The shooting near the town of Qusair in Homs province happened as the 12 fertiliser workers travelled in a bus that came under fire, said the Britain-based Syrian Observatory for Human Rights.
A pro-government Facebook page, the Homs News Network, posted photos of the men on the floor of what appeared to be a classroom. It blamed the rebel Free Syrian Army, saying the workers were killed for being state employees.
The opposition blames the government and said the killings were carried out by the shabiha, a notoriously brutal armed militia loyal to Syrian president Bashar Assad.
Thursday’s shootings followed a day after 13 bound corpses, many apparently shot execution-style, were found in the eastern province of Deir el-Zour near the Iraqi border. The men were believed to be workers for an oil company.
Homs province, where there is significant support for the opposition, has suffered waves of deadly violence during the uprising which is believed to have claimed over 9,000 lives.
More than 100 people were killed there during a massacre in a cluster of villages known as Houla on Friday and Saturday last week. Many of the dead were women and children.
It brought immediate worldwide condemnation and regime and anti-government activists have blamed each other, with opposition groups calling for international action. They say that the ceasefire brokered by former UN chief Kofi Annan as part of a staged peace plan lies in tatters.
Syria on Thursday claimed up to 800 rebel fighters carried out the Houla massacre, but the government’s narrative has been starkly contradicted by eye witnesses who blamed the shabiha.
The UN also said it had strong suspicions the pro-regime gunmen were responsible for much of the carnage.
The UN’s top human rights body voted yesterday to condemn Syria over the killings. The 47-nation body approved with 41 votes against three a resolution blaming “pro-regime elements” and government troops for the Houla massacre. Russia, China and Cuba voted against, while two countries abstained and one did not vote.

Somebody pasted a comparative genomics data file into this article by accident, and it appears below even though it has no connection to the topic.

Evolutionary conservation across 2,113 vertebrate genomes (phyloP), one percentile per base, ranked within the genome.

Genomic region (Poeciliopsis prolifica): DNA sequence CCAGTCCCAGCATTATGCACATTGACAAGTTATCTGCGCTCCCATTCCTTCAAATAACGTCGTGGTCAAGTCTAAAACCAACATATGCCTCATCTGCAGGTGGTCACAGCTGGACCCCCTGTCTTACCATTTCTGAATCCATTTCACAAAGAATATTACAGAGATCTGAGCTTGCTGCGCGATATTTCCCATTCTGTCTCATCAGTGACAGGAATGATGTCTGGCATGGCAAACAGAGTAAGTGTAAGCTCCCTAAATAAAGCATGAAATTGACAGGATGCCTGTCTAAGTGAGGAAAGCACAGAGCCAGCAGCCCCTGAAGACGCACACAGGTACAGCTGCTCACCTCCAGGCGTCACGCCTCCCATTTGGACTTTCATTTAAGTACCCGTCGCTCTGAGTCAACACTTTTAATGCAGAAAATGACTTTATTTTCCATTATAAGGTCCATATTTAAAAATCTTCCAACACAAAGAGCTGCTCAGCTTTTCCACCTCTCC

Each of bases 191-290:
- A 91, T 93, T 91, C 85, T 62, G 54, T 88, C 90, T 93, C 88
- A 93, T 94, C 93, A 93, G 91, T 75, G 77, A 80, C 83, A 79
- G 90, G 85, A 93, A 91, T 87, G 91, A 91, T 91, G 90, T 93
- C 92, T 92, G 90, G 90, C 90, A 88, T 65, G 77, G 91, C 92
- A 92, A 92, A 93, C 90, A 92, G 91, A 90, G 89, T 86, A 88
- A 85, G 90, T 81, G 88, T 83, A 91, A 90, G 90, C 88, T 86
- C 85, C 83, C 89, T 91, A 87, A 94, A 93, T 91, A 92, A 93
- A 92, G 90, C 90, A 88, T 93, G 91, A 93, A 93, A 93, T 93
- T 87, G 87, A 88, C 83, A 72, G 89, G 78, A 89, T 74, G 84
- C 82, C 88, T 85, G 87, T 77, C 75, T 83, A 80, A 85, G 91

The resolution also call for an “international, transparent, independent and prompt investigation” and echoed calls by UN rights chief Navi Pillay for the UN Security Council to consider referring Syria to the International Criminal Court.
There has been growing anger at Russia’s and China’s stance.
Yesterday Russian President Vladimir Putin said his country wants to help UN envoy Mr Annan achieve “positive results” and prevent an all-out civil war.
He said Russia will remain in contact with Mr Assad and the Syrian leadership, insisting nothing could be imposed by force, but was vague about what “political instruments” Russia might be prepared to use.
US Secretary of State Hillary Clinton dismissed his claims of impartiality, however, and claimed the Russia’s stance and military supplies were actually propelling Syria towards civil war.
British Foreign Secretary William Hague urged Syrian opposition groups to build a united coalition against the “murderous” Assad regime. Speaking from Istanbul, where he also met UN secretary general Ban Ki-moon, he said he had sought agreement on how the international community could help forces opposed to Assad.
Earlier, amid reports of the latest mass killing and increasing pressure for outside intervention, Mr Hague said a military response could not be ruled out but would need international support.